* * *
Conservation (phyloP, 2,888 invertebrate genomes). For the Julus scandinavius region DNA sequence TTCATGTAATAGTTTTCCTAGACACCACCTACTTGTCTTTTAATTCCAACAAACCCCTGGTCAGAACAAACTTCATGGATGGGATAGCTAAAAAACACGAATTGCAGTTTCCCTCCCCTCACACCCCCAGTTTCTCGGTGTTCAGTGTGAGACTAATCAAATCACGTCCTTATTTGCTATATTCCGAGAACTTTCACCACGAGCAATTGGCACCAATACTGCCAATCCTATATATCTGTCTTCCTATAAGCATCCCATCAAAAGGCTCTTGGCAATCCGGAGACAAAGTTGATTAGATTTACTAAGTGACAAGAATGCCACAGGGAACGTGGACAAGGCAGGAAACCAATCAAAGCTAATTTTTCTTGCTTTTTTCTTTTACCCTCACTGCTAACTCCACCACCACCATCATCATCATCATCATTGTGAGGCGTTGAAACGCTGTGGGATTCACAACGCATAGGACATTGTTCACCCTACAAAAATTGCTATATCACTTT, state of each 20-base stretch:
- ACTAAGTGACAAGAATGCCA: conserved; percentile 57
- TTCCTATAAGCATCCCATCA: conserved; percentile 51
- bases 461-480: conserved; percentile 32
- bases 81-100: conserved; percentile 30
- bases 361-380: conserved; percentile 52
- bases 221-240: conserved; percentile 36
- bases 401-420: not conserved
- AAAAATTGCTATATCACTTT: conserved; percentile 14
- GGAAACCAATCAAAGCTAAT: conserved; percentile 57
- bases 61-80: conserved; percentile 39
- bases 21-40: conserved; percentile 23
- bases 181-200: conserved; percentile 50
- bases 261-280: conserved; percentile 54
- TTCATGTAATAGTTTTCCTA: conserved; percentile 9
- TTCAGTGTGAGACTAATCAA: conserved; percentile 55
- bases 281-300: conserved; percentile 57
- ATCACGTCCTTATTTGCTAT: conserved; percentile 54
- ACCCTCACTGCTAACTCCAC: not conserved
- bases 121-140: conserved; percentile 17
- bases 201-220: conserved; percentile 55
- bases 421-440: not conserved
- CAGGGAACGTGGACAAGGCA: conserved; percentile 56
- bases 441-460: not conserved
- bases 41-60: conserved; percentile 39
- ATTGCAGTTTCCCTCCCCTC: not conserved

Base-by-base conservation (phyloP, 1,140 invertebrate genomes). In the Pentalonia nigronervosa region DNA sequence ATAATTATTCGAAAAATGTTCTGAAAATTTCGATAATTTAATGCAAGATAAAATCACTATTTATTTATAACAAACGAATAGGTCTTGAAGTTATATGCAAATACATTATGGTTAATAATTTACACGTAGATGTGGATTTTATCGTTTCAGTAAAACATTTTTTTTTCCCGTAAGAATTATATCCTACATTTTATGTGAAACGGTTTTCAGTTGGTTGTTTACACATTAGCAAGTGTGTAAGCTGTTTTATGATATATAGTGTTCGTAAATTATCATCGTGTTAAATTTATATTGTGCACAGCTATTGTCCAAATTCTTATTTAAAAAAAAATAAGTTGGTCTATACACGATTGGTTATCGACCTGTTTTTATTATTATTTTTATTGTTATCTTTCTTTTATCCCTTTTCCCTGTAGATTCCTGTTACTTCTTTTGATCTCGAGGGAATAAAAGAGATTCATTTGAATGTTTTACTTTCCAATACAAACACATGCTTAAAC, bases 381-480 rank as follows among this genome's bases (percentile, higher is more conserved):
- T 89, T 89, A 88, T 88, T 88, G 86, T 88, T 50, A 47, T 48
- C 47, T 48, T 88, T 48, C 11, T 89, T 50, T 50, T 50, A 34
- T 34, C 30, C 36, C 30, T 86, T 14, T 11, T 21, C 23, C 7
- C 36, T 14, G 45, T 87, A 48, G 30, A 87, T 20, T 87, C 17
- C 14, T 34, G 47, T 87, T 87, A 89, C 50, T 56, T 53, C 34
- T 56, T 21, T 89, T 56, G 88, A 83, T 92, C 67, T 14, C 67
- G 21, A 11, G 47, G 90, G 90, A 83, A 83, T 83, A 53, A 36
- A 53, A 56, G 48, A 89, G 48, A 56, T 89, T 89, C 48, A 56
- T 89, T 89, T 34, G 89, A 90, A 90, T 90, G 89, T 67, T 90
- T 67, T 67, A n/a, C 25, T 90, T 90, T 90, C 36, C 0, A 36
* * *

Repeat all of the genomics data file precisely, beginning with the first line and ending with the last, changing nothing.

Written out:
Conservation (phyloP, 2,888 invertebrate genomes). For the Julus scandinavius region DNA sequence TTCATGTAATAGTTTTCCTAGACACCACCTACTTGTCTTTTAATTCCAACAAACCCCTGGTCAGAACAAACTTCATGGATGGGATAGCTAAAAAACACGAATTGCAGTTTCCCTCCCCTCACACCCCCAGTTTCTCGGTGTTCAGTGTGAGACTAATCAAATCACGTCCTTATTTGCTATATTCCGAGAACTTTCACCACGAGCAATTGGCACCAATACTGCCAATCCTATATATCTGTCTTCCTATAAGCATCCCATCAAAAGGCTCTTGGCAATCCGGAGACAAAGTTGATTAGATTTACTAAGTGACAAGAATGCCACAGGGAACGTGGACAAGGCAGGAAACCAATCAAAGCTAATTTTTCTTGCTTTTTTCTTTTACCCTCACTGCTAACTCCACCACCACCATCATCATCATCATCATTGTGAGGCGTTGAAACGCTGTGGGATTCACAACGCATAGGACATTGTTCACCCTACAAAAATTGCTATATCACTTT, state of each 20-base stretch:
- ACTAAGTGACAAGAATGCCA: conserved; percentile 57
- TTCCTATAAGCATCCCATCA: conserved; percentile 51
- bases 461-480: conserved; percentile 32
- bases 81-100: conserved; percentile 30
- bases 361-380: conserved; percentile 52
- bases 221-240: conserved; percentile 36
- bases 401-420: not conserved
- AAAAATTGCTATATCACTTT: conserved; percentile 14
- GGAAACCAATCAAAGCTAAT: conserved; percentile 57
- bases 61-80: conserved; percentile 39
- bases 21-40: conserved; percentile 23
- bases 181-200: conserved; percentile 50
- bases 261-280: conserved; percentile 54
- TTCATGTAATAGTTTTCCTA: conserved; percentile 9
- TTCAGTGTGAGACTAATCAA: conserved; percentile 55
- bases 281-300: conserved; percentile 57
- ATCACGTCCTTATTTGCTAT: conserved; percentile 54
- ACCCTCACTGCTAACTCCAC: not conserved
- bases 121-140: conserved; percentile 17
- bases 201-220: conserved; percentile 55
- bases 421-440: not conserved
- CAGGGAACGTGGACAAGGCA: conserved; percentile 56
- bases 441-460: not conserved
- bases 41-60: conserved; percentile 39
- ATTGCAGTTTCCCTCCCCTC: not conserved

Base-by-base conservation (phyloP, 1,140 invertebrate genomes). In the Pentalonia nigronervosa region DNA sequence ATAATTATTCGAAAAATGTTCTGAAAATTTCGATAATTTAATGCAAGATAAAATCACTATTTATTTATAACAAACGAATAGGTCTTGAAGTTATATGCAAATACATTATGGTTAATAATTTACACGTAGATGTGGATTTTATCGTTTCAGTAAAACATTTTTTTTTCCCGTAAGAATTATATCCTACATTTTATGTGAAACGGTTTTCAGTTGGTTGTTTACACATTAGCAAGTGTGTAAGCTGTTTTATGATATATAGTGTTCGTAAATTATCATCGTGTTAAATTTATATTGTGCACAGCTATTGTCCAAATTCTTATTTAAAAAAAAATAAGTTGGTCTATACACGATTGGTTATCGACCTGTTTTTATTATTATTTTTATTGTTATCTTTCTTTTATCCCTTTTCCCTGTAGATTCCTGTTACTTCTTTTGATCTCGAGGGAATAAAAGAGATTCATTTGAATGTTTTACTTTCCAATACAAACACATGCTTAAAC, bases 381-480 rank as follows among this genome's bases (percentile, higher is more conserved):
- T 89, T 89, A 88, T 88, T 88, G 86, T 88, T 50, A 47, T 48
- C 47, T 48, T 88, T 48, C 11, T 89, T 50, T 50, T 50, A 34
- T 34, C 30, C 36, C 30, T 86, T 14, T 11, T 21, C 23, C 7
- C 36, T 14, G 45, T 87, A 48, G 30, A 87, T 20, T 87, C 17
- C 14, T 34, G 47, T 87, T 87, A 89, C 50, T 56, T 53, C 34
- T 56, T 21, T 89, T 56, G 88, A 83, T 92, C 67, T 14, C 67
- G 21, A 11, G 47, G 90, G 90, A 83, A 83, T 83, A 53, A 36
- A 53, A 56, G 48, A 89, G 48, A 56, T 89, T 89, C 48, A 56
- T 89, T 89, T 34, G 89, A 90, A 90, T 90, G 89, T 67, T 90
- T 67, T 67, A n/a, C 25, T 90, T 90, T 90, C 36, C 0, A 36